The title of ABC’s Four Corners program ‘Another bloody business…’ really said it all. For the second year running viewers were shocked and appalled by vision of horrific treatment of Australian exported animals – this time sheep – and this time in Pakistan.
Many Australians are today outraged that the ALP, Coalition and rural lobby groups continue to defend an indefensible trade where the cost of ‘mistakes’ and ‘isolated incidents’ is not determined in dollars and cents, but in mass animal cruelty and suffering.
For years, Animals Australia and RSPCA Australia have spoken about the unacceptable risks involved in live animal export. The factors outside of our control once animals leave Australian shores are numerous. ‘Pakistan’ provided another chapter in an ongoing story few Australians will be proud to recount to our grandchildren.
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Armed only with words, a fourteen-year-old girl was declared dangerous by the Taliban and shot point blank in the head.
Today, the Taliban say they’ll try to kill her again. If she survives.
She had already survived a Taliban takeover of her home in the Swat Valley but was a target because of her public views on the right of women to have an education.
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American special forces not only assassinated Osama bin Laden in their precision strike on Abbottabad. They also shot holes in Pakistan’s status as a credible and trustworthy ally in the fight against terrorism.
With the now-famous words “Geronimo EKIA”, the USA’s elite SEAL Team Six gave President Barack Obama the solution to a problem that had dogged the world’s major military power for close to a decade.
However, the success of the clandestine raid also handed Obama a new dilemma which may remain with the United States for an equally long period – the question of whether it can trust Pakistan as an ally in the fight against terrorism.
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It’s unlikely John Howard will apologise, but he should at least feel deeply embarrassed.
Al Qaeda would be praying that Barack Obama became US president, Howard said in February 2007.
The comment—an obvious diplomatic gaffe then—looks particularly stupid now.
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This week Kevin Rudd is in New York City, this time not as Kevin 747, or even Kevin ‘07 but rather as Kevin 0.7.
In the year 2000 world leaders got together to discuss how we could eradicate poverty. The result was the heralded Millennium Development Goals (MDG’s) a set of aspirational targets designed to alleviate poverty by 2015. This included goals such as halving hunger, progress on infant and maternal health and universal primary education.
Each developed nation was asked to give 0.7 per cent of their gross domestic product (GDP) toward achieving these goals, Australia has only committed to 0.5per cent.
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The flooding in Pakistan was an unavoidable natural disaster. The measures we take now will decide if we can avoid an ongoing humanitarian disaster.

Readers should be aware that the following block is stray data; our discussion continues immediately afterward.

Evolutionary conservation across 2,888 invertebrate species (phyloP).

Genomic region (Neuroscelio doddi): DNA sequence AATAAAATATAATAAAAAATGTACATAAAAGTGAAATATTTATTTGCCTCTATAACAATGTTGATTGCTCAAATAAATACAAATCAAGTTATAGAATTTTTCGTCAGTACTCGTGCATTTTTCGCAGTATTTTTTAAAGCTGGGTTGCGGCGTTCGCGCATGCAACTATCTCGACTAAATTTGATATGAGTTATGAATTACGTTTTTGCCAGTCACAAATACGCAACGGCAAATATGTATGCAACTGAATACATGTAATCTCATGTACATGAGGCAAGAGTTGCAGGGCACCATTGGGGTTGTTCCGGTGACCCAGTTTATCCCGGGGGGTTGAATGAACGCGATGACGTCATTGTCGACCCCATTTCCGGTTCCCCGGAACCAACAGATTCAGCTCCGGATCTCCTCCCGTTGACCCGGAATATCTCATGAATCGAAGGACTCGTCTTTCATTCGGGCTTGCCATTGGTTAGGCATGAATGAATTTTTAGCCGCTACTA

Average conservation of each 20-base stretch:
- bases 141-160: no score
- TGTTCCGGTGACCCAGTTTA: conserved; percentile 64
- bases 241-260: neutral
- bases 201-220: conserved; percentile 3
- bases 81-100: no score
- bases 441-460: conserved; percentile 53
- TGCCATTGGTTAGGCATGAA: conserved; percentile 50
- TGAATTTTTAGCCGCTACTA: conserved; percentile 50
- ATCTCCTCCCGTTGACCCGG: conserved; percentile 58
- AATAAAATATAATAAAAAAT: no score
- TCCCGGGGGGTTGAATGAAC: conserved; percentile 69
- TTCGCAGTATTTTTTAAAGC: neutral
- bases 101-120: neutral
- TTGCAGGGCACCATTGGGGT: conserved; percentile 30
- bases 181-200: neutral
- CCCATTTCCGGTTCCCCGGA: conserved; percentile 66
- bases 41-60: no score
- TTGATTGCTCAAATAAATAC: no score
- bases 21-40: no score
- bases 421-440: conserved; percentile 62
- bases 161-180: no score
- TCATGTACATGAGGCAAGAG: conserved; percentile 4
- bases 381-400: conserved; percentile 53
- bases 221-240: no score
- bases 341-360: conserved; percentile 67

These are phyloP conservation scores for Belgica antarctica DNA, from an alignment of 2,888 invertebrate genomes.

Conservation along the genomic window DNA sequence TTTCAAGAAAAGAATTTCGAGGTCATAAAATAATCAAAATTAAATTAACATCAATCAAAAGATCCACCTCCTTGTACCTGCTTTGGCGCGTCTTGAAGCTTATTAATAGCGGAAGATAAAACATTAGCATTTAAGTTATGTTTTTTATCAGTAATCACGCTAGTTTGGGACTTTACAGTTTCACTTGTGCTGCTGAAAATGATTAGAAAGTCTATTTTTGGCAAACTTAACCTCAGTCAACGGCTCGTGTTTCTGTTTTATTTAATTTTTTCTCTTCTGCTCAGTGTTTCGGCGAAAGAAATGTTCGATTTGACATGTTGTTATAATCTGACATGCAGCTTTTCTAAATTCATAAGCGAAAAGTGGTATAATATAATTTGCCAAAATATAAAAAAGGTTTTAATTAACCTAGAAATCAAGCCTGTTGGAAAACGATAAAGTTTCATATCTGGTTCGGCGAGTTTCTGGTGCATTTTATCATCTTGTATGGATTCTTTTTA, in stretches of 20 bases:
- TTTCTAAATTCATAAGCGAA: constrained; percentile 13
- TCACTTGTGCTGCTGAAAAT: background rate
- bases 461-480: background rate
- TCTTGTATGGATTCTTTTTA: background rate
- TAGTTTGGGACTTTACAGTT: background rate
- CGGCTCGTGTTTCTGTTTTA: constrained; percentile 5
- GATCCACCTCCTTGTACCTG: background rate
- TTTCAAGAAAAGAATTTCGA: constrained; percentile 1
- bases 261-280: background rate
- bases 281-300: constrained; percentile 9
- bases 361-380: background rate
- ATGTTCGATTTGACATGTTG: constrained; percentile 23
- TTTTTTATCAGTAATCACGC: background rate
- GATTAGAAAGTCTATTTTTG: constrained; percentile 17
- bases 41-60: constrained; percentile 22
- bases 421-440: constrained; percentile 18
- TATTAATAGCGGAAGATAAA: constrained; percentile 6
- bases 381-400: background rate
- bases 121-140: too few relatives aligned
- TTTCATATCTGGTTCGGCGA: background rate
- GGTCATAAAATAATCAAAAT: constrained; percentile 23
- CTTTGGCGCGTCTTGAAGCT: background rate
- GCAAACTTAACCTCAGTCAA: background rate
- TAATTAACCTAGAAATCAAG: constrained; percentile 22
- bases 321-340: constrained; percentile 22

Last Thursday I visited Pakistan to inspect the flood damage and the Australian response in Kot Addu, near Multan in the Southern Punjab.
The UN High-Level Meeting on Pakistan today met to discuss the adequacy, or inadequacy, of the international response. This meeting has one challenge – to prevent a natural disaster becoming a humanitarian calamity that could have been avoided.
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Disease looms as the second wave of death behind virtually every natural disaster. It is why the first stages of relief efforts are best measured by what doesn’t happen rather than what does.
The response to the Asian tsunami was stunningly successful in halting thousands more deaths through disease.
The threat of disease is the reason why in Pakistan today, even though flood waters have peaked and are beginning to recede, the situation facing millions of survivors is catastrophic.
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It’s hard to imagine a politician more comfortable with the convoluted parlance of international diplomacy than Kevin Rudd.
The freshly-minted Foreign Minister just held his first press conference to announce he’s zipping off to Pakistan enroute to New York to attend the United Nations General Assembly Leaders’ Week (that’s “the UNGA” to the cool kids).
It was a very different Kevin Rudd to the surly-looking outcast at yesterday’s ministerial swearing-in ceremony (you can read Sam Maiden’s account of yesterday here.)
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The Indian army invaded West Pakistan today in 1965 and while both parties agreed to a UN-initiated ceasefire three weeks later, both countries continue to lay claim to the state of Kashmir.
And it’s Monday at The Punch. What’s on your mind? Share it here.
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ActionAid, Plan Australia and Save the Children have joined forces in a national newspaper advertisment campaign today to raise the profile of the Pakistan flood disaster. But it’s not your money that they’re after.
All three charities have come together in response to what they’ve described as a dire “lack” of media coverage of the emergency situation and are rallying their efforts to bring our attention to the situation at hand.
So what exactly is going on in Pakistan?
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As a new year begins we should look at where we are with the struggle against Jihadi terrorism.
Retrospectively, we can now see a pattern in the role of Pakistani based Jihadists and new potential threats to Australia.
Three Australians, Gareth McEvoy, Nathan Verity, and Craig Senger, were murdered in Jakarta on July 17 by al-Qaeda’s South East Asian franchise, Jemaah Islamiyah.
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